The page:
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The dartfishes of the family Ptereleotridae have been taxonomically mobile in recent years and some taxonomists now include them in the wormfish family Microdesmidae. I place them here alongside the family Eleotridae because they are also gobioids and share the clearly-divided pelvic fins of the eleotrids. Larval ptereleotrids most closely resemble the "long" larvae of my Group 4 gobies. There are only two dartfishes in the region, a pair of sibling species that vary only slightly in color: their larvae are likely identical.

The sleepers of the family Eleotridae (some use Eleotrididae) are similar to gobies but have divided and well-separated pelvic fins (photograph of the separated pelvic fins in

Eleotrids are typically found in tropical freshwater habitats, but they do penetrate brackish and mangrove environments. Some species get large as adults and can even become gamefishes in the major river systems of central America. Their larvae, however, are small to medium-sized and exhibit similar body shapes and marking patterns to the larvae of their goby relatives.

Larval eleotrids share many basic characters of larval gobies. While most of the true gobies have fused pelvic fins, several genera have divided pelvic fins like the eleotrids (although they do not have the fins completely separated at the base as do the sleepers). pelvic-fin morphology is not always easily apparent on small larvae, but fortunately there are only a few species of eleotrids in the Caribbean and larval eleotrids do have a somewhat different appearance from the usual goby gestalt.

Most eleotrid larvae share a distinctive suite of characters. They have long ventral midline streaks of melanophores that extend onto the abdomen. Most also have linear internal melanophores extending up from the anal-fin base along myomere edges. Pre-transitional stages usually have odd-shaped narrowed eyeballs, some with unusual pigmented membranes over the iris that can expand to essentially cover the shiny surface completely. Also unusual is the high number of procurrent caudal-fin rays, up to 14, in several eleotrid species; true gobies almost always have 10 or fewer, often many fewer. The goby exceptions are the larvae of the river gobies of Sicydium and Awaous. Interestingly, the common factor is freshwater habitat; the high number of procurrent caudal-fin rays is likely an adaptation for living in fast-flowing streams. Eleotrid larvae also exhibit some of the more dramatic eye-shape changes during development and at transition found in larval fishes.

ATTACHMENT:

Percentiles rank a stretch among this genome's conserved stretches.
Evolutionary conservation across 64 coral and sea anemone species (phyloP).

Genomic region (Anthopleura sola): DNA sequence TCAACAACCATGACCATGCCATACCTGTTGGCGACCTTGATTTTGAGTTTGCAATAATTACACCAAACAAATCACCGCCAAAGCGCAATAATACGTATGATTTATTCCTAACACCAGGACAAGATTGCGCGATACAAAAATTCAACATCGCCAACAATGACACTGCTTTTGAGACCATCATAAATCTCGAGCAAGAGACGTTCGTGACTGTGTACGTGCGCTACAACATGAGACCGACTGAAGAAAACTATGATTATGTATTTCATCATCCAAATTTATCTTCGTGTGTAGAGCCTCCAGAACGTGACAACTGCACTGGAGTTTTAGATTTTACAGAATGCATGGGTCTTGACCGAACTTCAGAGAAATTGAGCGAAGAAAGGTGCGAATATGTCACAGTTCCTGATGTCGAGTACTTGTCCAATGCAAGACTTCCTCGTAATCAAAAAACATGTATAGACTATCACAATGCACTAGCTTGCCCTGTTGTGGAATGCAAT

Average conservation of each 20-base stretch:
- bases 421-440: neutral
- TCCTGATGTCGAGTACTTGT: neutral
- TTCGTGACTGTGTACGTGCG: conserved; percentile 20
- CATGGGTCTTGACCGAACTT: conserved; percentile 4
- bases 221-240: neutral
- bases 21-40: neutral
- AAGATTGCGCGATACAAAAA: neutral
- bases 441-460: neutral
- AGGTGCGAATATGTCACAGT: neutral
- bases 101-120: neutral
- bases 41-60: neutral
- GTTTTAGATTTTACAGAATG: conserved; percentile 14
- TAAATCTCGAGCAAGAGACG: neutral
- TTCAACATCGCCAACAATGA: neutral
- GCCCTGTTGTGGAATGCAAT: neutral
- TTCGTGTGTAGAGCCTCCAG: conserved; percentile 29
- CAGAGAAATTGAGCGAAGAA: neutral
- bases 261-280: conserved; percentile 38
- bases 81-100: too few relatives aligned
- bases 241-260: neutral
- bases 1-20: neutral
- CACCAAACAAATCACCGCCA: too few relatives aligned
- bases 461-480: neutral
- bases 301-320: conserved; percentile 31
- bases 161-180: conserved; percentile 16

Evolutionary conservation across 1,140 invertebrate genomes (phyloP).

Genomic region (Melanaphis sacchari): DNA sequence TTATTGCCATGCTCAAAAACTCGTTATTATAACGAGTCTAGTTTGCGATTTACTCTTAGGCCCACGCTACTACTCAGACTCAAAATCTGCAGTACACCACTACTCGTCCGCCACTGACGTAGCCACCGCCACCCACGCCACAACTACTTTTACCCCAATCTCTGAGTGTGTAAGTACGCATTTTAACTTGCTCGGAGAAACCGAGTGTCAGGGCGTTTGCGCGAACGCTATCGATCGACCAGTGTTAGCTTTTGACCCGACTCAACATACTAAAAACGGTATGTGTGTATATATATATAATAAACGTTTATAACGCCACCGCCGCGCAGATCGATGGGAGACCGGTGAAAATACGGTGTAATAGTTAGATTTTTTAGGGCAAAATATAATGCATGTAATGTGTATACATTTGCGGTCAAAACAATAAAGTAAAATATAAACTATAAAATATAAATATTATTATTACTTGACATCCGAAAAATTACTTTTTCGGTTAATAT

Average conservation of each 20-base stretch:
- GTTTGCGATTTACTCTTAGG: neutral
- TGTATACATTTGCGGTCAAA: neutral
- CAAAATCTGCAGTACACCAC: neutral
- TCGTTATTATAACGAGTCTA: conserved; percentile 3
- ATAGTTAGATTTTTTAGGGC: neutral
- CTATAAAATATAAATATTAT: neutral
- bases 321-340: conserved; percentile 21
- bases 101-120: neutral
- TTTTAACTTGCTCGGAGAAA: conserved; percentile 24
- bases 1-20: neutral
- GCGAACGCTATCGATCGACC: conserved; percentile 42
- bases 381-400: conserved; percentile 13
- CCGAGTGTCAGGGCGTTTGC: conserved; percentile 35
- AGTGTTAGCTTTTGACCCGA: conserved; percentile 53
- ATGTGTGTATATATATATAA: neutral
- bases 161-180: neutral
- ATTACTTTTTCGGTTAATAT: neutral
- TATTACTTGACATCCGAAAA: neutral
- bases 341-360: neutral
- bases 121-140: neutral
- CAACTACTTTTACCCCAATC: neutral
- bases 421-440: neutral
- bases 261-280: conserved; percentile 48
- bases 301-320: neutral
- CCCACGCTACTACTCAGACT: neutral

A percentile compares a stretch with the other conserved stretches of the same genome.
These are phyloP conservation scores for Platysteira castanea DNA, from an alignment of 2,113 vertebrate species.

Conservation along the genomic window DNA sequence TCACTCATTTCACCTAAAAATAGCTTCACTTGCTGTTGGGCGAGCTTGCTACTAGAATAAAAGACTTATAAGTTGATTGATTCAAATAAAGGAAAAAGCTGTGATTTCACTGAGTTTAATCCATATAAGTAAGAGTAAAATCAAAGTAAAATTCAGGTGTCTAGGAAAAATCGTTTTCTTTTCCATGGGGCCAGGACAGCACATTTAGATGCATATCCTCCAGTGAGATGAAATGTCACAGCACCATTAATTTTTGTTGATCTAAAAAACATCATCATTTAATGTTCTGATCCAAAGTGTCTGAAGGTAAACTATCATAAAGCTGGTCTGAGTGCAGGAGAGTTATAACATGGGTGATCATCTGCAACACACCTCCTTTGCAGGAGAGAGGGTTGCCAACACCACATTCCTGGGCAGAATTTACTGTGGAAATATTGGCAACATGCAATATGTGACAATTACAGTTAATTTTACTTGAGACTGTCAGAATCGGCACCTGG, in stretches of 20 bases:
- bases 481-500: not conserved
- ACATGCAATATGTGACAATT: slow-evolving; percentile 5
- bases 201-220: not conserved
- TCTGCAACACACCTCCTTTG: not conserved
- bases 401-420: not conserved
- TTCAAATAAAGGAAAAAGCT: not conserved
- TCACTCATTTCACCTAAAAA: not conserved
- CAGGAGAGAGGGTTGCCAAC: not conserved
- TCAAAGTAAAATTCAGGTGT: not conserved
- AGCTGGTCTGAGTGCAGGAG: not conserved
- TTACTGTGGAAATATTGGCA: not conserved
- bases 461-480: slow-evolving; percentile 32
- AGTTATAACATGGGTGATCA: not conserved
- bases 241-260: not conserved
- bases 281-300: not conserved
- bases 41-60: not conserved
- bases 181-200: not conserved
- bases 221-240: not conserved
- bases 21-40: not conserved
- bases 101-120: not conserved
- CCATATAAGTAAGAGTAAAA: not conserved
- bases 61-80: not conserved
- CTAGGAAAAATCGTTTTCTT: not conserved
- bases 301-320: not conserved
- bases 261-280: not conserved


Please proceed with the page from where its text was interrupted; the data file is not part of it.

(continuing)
Eleotrid larvae tend to share basic melanophore patterns and general morphology, and fin-ray count differences are slight. There is also a marked degree of variation within species, making species identifications more difficult. Some characters common in one larval type will occur occasionally (or later in transition) in another larval type; for example, the characteristic melanophore patterns along the jaws of Eleotris amblyopsis larvae match closely those found on the late transitional larvae of Erotelis smaragdus. Typically, a suite of characters in combination serve to distinguish the larval types and unite transitional series.

The literature reports of fin-ray counts of sleepers can differ by two fin rays or more, and sometimes disagree on whether there are equal numbers of dorsal and anal-fin rays or more or less. The literature on larval sleepers is also not helpful, since features common to the entire family are typically cited as unique to one species or other and line drawings omit other diagnostic features (likely a result of inadequate sample sizes of highly-variable larvae).

Complex neuromast patterns develop on the head, body and caudal fins of late transitional eleotrid larvae. These patterns are more developed on juveniles and adults and are commonly used for taxonomic studies. Unfortunately, the neuromasts can be hard to highlight on most transitional larvae (photograph below, from the top, larval Erotelis smaragdus, Gobiomorus dormitor, and Eleotris amblyopsis).


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© by Benjamin Victor


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